Artwork Detail

Portrait of Wayman Crow, Sr.
American, 1830–1908
Carrara marble
25 x 14 3/4 x 10 3/4 "
Gift of the heirs of Wayman Crow, Sr., 1868
WU 2061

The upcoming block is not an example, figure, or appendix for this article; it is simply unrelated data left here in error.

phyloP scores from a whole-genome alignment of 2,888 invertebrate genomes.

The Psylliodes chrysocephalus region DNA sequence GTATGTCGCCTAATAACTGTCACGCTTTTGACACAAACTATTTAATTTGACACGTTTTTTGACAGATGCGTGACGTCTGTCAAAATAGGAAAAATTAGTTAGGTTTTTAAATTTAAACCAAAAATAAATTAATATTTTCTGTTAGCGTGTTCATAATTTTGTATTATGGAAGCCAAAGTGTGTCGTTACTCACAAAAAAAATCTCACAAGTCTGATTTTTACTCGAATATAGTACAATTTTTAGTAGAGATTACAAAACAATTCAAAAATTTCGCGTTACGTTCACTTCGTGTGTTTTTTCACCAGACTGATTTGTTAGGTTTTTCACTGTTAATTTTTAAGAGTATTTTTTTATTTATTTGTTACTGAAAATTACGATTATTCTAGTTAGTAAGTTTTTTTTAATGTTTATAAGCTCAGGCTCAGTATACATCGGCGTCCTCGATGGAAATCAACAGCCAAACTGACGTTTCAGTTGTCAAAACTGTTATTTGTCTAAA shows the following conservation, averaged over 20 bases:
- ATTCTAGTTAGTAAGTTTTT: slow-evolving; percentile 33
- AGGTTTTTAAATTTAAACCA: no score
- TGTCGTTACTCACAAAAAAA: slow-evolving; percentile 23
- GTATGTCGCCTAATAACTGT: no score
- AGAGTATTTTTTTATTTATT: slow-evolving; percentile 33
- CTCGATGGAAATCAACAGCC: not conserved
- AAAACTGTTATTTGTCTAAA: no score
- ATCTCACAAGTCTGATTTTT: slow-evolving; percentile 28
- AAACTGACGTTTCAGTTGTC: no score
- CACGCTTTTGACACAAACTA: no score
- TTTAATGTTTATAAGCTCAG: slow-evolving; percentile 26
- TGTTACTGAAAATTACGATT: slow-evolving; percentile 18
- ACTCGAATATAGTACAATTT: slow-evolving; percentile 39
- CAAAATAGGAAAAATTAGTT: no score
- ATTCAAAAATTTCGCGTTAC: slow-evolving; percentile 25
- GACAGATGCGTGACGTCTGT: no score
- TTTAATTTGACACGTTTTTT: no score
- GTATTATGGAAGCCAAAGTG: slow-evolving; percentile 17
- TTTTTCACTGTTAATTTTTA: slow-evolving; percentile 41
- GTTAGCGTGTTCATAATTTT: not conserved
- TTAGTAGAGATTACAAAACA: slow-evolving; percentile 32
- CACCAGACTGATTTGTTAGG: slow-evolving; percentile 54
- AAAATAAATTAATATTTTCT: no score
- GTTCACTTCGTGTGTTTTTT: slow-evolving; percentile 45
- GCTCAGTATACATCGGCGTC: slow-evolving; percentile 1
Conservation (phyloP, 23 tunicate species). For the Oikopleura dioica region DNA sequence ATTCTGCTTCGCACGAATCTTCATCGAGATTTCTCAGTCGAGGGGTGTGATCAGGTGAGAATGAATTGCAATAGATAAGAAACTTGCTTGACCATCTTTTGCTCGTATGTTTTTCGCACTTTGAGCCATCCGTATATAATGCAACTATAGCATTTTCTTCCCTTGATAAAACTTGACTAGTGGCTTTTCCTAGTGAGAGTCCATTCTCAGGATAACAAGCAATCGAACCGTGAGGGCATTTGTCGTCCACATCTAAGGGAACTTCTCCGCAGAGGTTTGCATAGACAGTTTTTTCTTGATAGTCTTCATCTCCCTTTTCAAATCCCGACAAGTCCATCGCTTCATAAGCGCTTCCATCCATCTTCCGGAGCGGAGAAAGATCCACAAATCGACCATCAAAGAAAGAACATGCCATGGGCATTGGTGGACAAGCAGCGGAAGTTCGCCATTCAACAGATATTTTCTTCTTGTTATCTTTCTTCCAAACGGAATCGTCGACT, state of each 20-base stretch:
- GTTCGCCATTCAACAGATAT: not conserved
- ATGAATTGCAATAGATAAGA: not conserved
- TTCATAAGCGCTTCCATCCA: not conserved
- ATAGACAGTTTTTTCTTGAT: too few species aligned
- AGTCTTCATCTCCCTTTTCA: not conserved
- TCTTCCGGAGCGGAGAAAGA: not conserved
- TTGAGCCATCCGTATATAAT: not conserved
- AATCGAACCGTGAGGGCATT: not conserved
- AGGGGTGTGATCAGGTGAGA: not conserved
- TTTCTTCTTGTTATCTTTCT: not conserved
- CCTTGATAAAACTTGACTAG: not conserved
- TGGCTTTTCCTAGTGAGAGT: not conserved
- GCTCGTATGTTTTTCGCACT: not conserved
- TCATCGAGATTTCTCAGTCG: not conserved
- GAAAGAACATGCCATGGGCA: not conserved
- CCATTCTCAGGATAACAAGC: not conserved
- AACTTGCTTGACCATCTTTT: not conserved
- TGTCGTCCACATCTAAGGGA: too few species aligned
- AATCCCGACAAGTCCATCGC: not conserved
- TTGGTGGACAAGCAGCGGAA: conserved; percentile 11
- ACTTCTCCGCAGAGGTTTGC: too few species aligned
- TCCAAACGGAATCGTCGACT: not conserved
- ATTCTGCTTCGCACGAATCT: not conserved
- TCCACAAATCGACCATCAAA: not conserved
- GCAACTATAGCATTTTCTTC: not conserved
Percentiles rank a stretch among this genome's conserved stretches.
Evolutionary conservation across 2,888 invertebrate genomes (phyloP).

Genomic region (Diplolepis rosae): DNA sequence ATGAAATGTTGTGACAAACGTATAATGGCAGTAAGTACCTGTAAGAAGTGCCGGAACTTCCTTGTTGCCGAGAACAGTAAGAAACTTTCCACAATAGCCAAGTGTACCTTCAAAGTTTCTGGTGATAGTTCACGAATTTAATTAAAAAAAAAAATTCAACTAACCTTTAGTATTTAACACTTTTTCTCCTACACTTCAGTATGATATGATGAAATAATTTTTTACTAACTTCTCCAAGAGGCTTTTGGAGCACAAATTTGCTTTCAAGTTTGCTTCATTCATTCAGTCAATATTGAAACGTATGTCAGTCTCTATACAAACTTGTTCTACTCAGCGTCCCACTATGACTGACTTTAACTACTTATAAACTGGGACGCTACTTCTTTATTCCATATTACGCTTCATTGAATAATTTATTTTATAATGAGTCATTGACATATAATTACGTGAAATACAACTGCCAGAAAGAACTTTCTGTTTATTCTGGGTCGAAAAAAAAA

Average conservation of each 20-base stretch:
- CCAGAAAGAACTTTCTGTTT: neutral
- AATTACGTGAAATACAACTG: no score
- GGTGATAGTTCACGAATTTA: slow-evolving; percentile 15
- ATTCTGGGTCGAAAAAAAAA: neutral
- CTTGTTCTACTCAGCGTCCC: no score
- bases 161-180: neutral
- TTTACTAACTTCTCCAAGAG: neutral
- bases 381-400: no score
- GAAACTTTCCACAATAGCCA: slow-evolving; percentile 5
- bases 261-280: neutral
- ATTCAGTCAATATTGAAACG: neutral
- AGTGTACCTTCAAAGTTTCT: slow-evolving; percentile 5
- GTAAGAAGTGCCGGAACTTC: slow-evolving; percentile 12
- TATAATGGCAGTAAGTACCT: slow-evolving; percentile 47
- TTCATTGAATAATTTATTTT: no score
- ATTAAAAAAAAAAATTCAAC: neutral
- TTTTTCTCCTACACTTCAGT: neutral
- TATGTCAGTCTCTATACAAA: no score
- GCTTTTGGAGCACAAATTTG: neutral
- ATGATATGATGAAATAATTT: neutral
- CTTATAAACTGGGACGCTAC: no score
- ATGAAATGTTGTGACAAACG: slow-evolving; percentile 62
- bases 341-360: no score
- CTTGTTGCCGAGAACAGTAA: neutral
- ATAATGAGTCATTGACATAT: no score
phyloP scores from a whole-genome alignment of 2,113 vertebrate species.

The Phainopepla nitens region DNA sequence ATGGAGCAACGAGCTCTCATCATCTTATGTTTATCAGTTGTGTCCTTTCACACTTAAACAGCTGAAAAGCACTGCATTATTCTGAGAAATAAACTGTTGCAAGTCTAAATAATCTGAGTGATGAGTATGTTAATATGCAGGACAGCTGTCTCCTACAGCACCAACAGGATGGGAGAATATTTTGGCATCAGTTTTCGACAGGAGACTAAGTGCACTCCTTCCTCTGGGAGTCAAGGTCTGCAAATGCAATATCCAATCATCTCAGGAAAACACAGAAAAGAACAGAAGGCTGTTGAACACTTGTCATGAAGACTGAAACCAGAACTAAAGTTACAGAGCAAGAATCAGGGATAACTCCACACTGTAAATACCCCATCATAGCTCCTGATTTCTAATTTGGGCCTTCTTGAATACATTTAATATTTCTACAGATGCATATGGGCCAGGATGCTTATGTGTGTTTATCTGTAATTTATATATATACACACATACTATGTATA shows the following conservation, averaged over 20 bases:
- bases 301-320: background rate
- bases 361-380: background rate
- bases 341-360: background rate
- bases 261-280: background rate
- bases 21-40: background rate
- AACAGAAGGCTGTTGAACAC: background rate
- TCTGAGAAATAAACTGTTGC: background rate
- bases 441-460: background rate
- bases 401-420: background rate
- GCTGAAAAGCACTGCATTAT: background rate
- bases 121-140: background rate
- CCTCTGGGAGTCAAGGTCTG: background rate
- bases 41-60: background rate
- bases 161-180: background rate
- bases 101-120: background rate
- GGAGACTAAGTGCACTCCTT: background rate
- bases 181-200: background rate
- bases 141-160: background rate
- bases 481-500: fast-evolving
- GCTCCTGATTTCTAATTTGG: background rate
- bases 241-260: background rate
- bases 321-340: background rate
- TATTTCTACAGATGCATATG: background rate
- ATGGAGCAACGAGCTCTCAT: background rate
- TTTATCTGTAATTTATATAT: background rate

The American artist Harriet Hosmer spent much of her career in Rome, where she specialized in neoclassical sculpture, becoming one of the most celebrated women artists of the nineteenth century. This portrait pays homage to Wayman Crow, a founder of Washington University and the St. Louis School and Museum of Fine Arts (now the Mildred Lane Kemper Art Museum) as well as an important benefactor of the artist. Crow was introduced to Hosmer by one of his daughters, who was Hosmer’s close friend; he played a pivotal role early in her career by helping her get admitted as the first woman to study anatomy at what would become the Washington University School of Medicine, and he remained one of her most loyal patrons. In this sculpture Hosmer fashioned his likeness in a highly idealized manner that recalls a bust of an ancient philosopher. The work was bestowed upon Crow at the University’s 1868 commencement ceremony, with “A Tribute of Gratitude” inscribed on it. Hosmer’s first original sculpture that she created in Rome, Daphne (1854) (WU 579), was also given by the artist to the Crow family.